Brock Boeser heads our top-10 list of Canucks prospects

Goal-hun­gry winger rated the most NHL-ready of Van­cou­ver’s prospects

The Province - - FRONT PAGE - Ja­son Botchford

Brock Boeser is 20 years old and has played nine pro­fes­sional hockey games. In a de­vel­op­men­tal utopia, he’d start next sea­son en­dur­ing rel­a­tive hard­ships in the mi­nors. There, he’d bake, spend­ing months — if not a year or two — prac­tis­ing re­lent­lessly as a pupil in the school of “hey kid, you’re gonna learn to play the right way.” Well, good luck with that. “If he’s not ready (for the NHL), I don’t know who is,” said Craig But­ton, TSN’s prince of prospects.

“He had the wrist in­jury for much of last year and he was still a re­ally good player.

“On a na­tional cham­pi­onship(-cal­i­bre) team, he was one of the best play­ers in the en­tire NCAA. He’s real. He’s a real player.

“If he’s not play­ing in the NHL next year, one of two things have hap- pened.

“He’s ei­ther fallen off the map or the Canucks have got in­cred­i­bly bet­ter with a lot of bet­ter play­ers and they’ve done it re­ally quickly.”

What are the chances ei­ther of those things are hap­pen­ing in the next four months? Yeah, not great. Boeser’s ar­rival may have been im­mod­er­ately hyped but his on-ice per­for­mance was kind of lost at the end of the sea­son, when the Canucks looked as help­less as over­done pota­toes put in a stock pot dur­ing a ful­lon roar­ing boil.

Thing is, Boeser was re­ally good. In nine games, the six-foot, 190-pounder led the Canucks in goals (four), points (five) and was sec­ond in shots (25).

Yes, he is their best prospect. He had a pos­i­tive im­pact on line­mates Bo Hor­vat and Sven Baertschi, a duo who con­trolled an im­pres­sive per­cent­age of shot at­tempts (north of 55 per cent) when play­ing with Boeser at even strength. In those nine games, when the score was close, the Canucks had 54 per cent of the shot at­tempts when Boeser was play­ing.

Small sam­ple, of course, but ex­ceed­ingly en­cour­ag­ing, too.

Boeser was ac­cu­rate with that shot of his, miss­ing the net just three times among his 28 shot at­tempts. Hor­vat, by com­par­i­son, led the team in Boeser’s nine games with 26 shots but missed the net 12 times.

The Canucks don’t think it was a fluke.

“(Boeser’s) big­gest strength is his pa­tience with the puck,” Van­cou­ver GM Jim Ben­ning said. “He’s able to hang on to the puck for a long time to make a good play.

“He finds ar­eas where he can get to and then can shoot it.”

There may be some re­luc­tance from Van­cou­ver’s man­age­ment to push Boeser this fall, be­cause the Canucks think that in hind­sight they rushed both Jared Mc­Cann and Jake Vir­ta­nen.

But this is what one scout said: “The com­par­i­son isn’t even close. Not by a mile. Boeser is so much fur­ther ahead then where those two were at.” And a cou­ple years older, too. The environment sur­round­ing Boeser’s late-sea­son ar­rival wasn’t the most fe­cund. On a strug­gling team check­ing out on the sea­son, it wasn’t an ob­vi­ous spot where the Canucks were set­ting their top prospect up to suc­ceed.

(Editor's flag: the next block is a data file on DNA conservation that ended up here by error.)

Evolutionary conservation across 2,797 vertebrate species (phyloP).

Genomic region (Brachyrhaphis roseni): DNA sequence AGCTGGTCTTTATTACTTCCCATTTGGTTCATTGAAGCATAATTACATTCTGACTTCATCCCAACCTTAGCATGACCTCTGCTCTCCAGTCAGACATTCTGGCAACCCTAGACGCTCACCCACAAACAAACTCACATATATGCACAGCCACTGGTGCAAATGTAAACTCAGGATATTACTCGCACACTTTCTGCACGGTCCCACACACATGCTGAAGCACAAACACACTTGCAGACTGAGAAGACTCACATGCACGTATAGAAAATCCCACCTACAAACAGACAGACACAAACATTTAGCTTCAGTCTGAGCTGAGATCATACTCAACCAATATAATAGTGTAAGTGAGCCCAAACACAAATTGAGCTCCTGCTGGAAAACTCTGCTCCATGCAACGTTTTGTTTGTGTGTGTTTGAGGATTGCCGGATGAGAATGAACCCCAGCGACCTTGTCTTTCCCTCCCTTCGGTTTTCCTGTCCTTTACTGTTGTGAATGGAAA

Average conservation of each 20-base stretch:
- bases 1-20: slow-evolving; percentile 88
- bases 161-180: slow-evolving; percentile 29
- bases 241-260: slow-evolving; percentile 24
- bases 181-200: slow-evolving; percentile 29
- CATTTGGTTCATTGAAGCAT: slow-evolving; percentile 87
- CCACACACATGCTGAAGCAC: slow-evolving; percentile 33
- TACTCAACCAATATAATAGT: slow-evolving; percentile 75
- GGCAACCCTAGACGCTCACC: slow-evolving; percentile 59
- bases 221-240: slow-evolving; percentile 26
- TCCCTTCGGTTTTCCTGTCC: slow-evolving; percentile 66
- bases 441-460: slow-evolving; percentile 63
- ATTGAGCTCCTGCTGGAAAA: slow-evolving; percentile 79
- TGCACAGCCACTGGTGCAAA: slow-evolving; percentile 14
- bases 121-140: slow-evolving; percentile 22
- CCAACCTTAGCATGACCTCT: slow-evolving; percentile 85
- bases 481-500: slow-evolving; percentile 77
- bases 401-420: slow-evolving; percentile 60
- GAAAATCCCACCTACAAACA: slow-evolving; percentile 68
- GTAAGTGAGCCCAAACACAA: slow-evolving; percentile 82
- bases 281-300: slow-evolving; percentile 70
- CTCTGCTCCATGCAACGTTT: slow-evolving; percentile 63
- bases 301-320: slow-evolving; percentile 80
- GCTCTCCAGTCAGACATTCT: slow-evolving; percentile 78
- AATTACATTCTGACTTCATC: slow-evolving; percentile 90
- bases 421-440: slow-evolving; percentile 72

It could have gone side­ways for him. It didn’t. Not even close.

Think about it this way — Boeser thrived while be­ing parachuted into an im­plod­ing team, for a lame-duck coach, with­out time to prac­tise the power play, and with a wrist is­sue that re­quired some rest and re­hab at the end of the sea­son.

Oh, and the Canucks don’t think he was quite in NHL shape.

“The rea­son why we brought him up was we wanted to get him ac­cli­ma­tized to the NHL,” Ben­ning said. “We wanted to get him a taste of the NHL. He still, off the ice, has some work to do this sum­mer to get into the type of shape he’s go­ing to need to be in to last an 82-game sea­son.

“It’s dif­fer­ent when you come from col­lege and it’s a 45-game sched­ule. It was a good ex­pe­ri­ence for him, be­side his pro­duc­tion.

“He got a good idea of the speed and strength of the play­ers. Now, he knows this sum­mer what he needs to do to have a good train­ing camp and give him­self a chance to make the team.”

Ben­ning said the de­ci­sion on where Boeser starts next sea­son will be de­ter­mined in train­ing camp.

“The one thing about these good young play­ers we have is that when they’re ready to play in the NHL, we’re go­ing to make room for them,” Ben­ning said. "But we don’t want to put them in a sit­u­a­tion where they’re go­ing to lose con­fi­dence or they’re not go­ing to keep de­vel­op­ing.

“We’ve talked to him. He knows what it’s go­ing to take and I’m con­fi­dent he’s go­ing to do the work off the ice.”

— GETTY IMAGES FILES

Rookie winger Brock Boeser, sec­ond from right, is con­grat­u­lated by Canucks team­mates. In the nine games he played last sea­son, he scored four goals.

— GETTY IMAGES FILES

The de­ci­sion about where Brock Boeser will play in the 2017-18 NHL sea­son will de­pend on his train­ing camp per­for­mance, says Canucks gen­eral man­ager Jim Ben­ning.

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